Stone also encouraged people to apply for jobs at the company, an interesting document to peruse for clues to Twitter's current plans and business and technology strategies.
Interestingly, Stone appeared on Stephen Colbert's "Colbert Nation" on Thursday evening, and during the interview he also said the Twitter's intention is to be a strong and independent company.
"We're recognizing a difference right now between profit and value. Right now, we're building value," Stone told Colbert.
That means extending Twitter globally, tapping not only into Web-based users but also into mobile phone networks, as well as adding features and refining the service, Stone said.
"When we get to a certain point where we feel we've gotten there, we'll begin experimenting with a revenue model. This isn't unlike the way Google approached their revenue model," he said. The revenue-model testing and experimentation will begin this year, but Twitter will take its time getting it right, Stone said.
Stone's comments may signal a potential tension with Twitter's financial backers, who have poured $55 million into the company. "Investors may agitate for an acquisition because the idea of an IPO is unlikely if not impossible," Sterling said.
Another issue that might derail a Google acquisition is that several Twitter staffers, including Stone and co-founder Evan Williams, already went through the experience of working for Google, after Google acquired Pyra Labs and its Blogger blog publishing service in 2003.
At the time, Blogger was the undisputed leader in the blog publishing space, but as part of Google its rate of innovation slowed down and competitors like Wordpress and Six Apart delivered more sophisticated services.
"Blogger was ahead of the curve when Google bought it and then it became the AOL of blogging platforms: an early leader that then lost ground," Sterling said.
If Google bought Twitter, the Twitter service would see some immediate improvements, Sterling said. Twitter posts would be incorporated into Google search results. Twitter's own search would be improved. Google would monetize Twitter with ads. But in the end, it could face Blogger's destiny.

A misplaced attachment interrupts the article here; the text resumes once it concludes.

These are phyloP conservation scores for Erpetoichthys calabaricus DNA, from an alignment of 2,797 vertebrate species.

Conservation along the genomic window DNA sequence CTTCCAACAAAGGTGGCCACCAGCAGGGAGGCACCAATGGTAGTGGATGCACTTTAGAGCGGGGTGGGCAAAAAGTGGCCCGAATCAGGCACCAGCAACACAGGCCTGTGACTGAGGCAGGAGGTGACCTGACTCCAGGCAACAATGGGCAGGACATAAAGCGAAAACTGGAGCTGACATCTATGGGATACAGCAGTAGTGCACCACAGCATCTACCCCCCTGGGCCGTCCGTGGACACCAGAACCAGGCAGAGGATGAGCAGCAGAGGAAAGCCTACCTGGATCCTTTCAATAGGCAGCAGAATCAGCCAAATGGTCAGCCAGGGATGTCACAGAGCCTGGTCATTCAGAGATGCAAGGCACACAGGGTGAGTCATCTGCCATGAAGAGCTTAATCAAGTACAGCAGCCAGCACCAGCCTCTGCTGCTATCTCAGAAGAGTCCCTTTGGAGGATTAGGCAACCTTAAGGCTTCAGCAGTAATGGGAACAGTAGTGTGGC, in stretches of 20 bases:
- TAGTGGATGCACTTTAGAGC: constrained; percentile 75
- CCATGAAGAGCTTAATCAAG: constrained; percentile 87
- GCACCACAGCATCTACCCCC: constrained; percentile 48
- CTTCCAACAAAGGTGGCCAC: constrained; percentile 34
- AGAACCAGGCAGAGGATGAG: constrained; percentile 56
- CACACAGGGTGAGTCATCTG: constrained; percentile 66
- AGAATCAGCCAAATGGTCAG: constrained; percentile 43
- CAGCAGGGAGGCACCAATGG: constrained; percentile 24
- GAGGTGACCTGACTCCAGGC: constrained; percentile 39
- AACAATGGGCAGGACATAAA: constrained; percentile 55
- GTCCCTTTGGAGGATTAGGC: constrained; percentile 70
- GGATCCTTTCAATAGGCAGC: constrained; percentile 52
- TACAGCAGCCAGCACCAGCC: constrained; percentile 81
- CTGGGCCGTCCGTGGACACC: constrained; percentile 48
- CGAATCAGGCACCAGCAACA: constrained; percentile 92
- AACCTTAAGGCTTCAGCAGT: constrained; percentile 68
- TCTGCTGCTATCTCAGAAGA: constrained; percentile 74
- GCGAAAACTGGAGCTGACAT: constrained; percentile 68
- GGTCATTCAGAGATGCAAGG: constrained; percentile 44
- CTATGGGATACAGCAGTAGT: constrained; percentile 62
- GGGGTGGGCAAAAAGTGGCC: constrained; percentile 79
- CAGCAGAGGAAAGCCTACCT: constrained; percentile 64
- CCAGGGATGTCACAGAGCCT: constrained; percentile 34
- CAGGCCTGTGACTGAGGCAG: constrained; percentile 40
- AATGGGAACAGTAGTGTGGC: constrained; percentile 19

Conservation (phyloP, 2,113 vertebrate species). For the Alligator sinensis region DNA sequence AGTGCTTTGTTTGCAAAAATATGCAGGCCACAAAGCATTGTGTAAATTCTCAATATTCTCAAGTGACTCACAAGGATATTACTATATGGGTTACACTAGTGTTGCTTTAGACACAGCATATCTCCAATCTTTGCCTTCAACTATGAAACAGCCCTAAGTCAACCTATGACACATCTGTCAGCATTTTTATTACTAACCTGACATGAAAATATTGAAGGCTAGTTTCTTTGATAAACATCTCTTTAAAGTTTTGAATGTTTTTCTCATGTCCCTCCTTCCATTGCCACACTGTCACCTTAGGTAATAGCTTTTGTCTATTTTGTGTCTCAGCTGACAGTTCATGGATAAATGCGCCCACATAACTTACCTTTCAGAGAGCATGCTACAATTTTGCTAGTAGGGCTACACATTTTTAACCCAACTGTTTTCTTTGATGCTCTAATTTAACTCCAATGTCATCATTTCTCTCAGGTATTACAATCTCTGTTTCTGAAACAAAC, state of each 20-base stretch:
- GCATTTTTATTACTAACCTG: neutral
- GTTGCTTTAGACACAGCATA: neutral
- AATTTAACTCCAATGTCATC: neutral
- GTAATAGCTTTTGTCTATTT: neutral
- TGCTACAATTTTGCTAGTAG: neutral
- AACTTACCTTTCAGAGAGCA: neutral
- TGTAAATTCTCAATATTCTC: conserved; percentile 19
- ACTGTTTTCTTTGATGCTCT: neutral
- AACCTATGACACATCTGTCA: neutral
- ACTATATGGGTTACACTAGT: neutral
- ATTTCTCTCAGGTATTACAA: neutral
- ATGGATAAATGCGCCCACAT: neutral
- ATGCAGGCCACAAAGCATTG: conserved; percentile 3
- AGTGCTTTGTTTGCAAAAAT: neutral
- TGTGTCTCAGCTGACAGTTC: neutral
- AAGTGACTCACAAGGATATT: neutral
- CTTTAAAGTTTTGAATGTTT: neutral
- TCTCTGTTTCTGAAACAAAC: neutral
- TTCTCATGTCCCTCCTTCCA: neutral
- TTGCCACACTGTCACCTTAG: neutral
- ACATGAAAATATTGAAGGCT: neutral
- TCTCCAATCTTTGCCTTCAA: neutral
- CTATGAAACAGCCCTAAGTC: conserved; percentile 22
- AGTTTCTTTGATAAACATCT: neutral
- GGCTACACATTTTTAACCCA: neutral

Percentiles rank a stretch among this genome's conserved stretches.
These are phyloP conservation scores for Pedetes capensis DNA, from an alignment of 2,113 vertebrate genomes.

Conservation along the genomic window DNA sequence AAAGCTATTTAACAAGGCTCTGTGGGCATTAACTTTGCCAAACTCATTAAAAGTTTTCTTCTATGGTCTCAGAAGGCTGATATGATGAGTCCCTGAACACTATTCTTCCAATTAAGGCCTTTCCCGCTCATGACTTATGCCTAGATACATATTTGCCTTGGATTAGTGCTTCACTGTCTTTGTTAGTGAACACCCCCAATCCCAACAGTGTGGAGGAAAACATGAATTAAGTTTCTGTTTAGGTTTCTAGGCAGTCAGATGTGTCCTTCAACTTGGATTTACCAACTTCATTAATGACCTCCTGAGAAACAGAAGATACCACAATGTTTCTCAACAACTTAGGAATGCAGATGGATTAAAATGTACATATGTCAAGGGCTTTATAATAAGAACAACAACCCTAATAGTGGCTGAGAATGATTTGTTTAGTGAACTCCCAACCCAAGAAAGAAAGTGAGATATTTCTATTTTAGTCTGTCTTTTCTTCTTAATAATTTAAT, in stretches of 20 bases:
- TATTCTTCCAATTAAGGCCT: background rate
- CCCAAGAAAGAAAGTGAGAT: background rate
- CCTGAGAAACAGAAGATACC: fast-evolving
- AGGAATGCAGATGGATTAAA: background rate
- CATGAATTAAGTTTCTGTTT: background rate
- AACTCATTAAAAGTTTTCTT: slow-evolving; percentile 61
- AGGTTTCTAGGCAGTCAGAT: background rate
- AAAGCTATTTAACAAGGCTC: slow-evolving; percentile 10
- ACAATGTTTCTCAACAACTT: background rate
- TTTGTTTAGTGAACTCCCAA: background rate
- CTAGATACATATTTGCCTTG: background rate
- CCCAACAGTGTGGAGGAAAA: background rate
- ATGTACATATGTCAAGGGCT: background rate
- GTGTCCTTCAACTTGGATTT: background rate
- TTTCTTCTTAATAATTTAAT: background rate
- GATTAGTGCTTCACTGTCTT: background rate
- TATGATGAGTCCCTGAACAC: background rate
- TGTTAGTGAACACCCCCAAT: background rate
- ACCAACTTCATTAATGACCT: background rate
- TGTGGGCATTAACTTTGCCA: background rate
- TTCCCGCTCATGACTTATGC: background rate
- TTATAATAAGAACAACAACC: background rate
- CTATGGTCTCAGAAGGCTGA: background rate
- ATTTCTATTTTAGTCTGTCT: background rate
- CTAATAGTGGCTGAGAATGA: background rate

"You might see Twitter maintain its current leader status for a while, but maybe not see if evolve as dynamically as it would under the stewardship of its founders," Sterling said.
It can't be encouraging that Google decided to stop actively developing Jaiku, a Twitter competitor Google acquired in 2007. Instead, Google has decided to port Jaiku to Google App Engine, and later to release the Jaiku engine as an open-source project under the Apache license.
The Jaiku service is maintained by volunteer Google engineers. Google also recently put mobile social-networking service Dodgeball out to pasture.
Other signs that would point against a Twitter acquisition are recent comments made by Google CEO Eric Schmidt, who called Twitter "a poor man's e-mail" and wondered whether it will remain a stand-alone service or become an e-mail feature. Schmidt has also said recently he doesn't foresee Google making major acquisitions in the immediate future.
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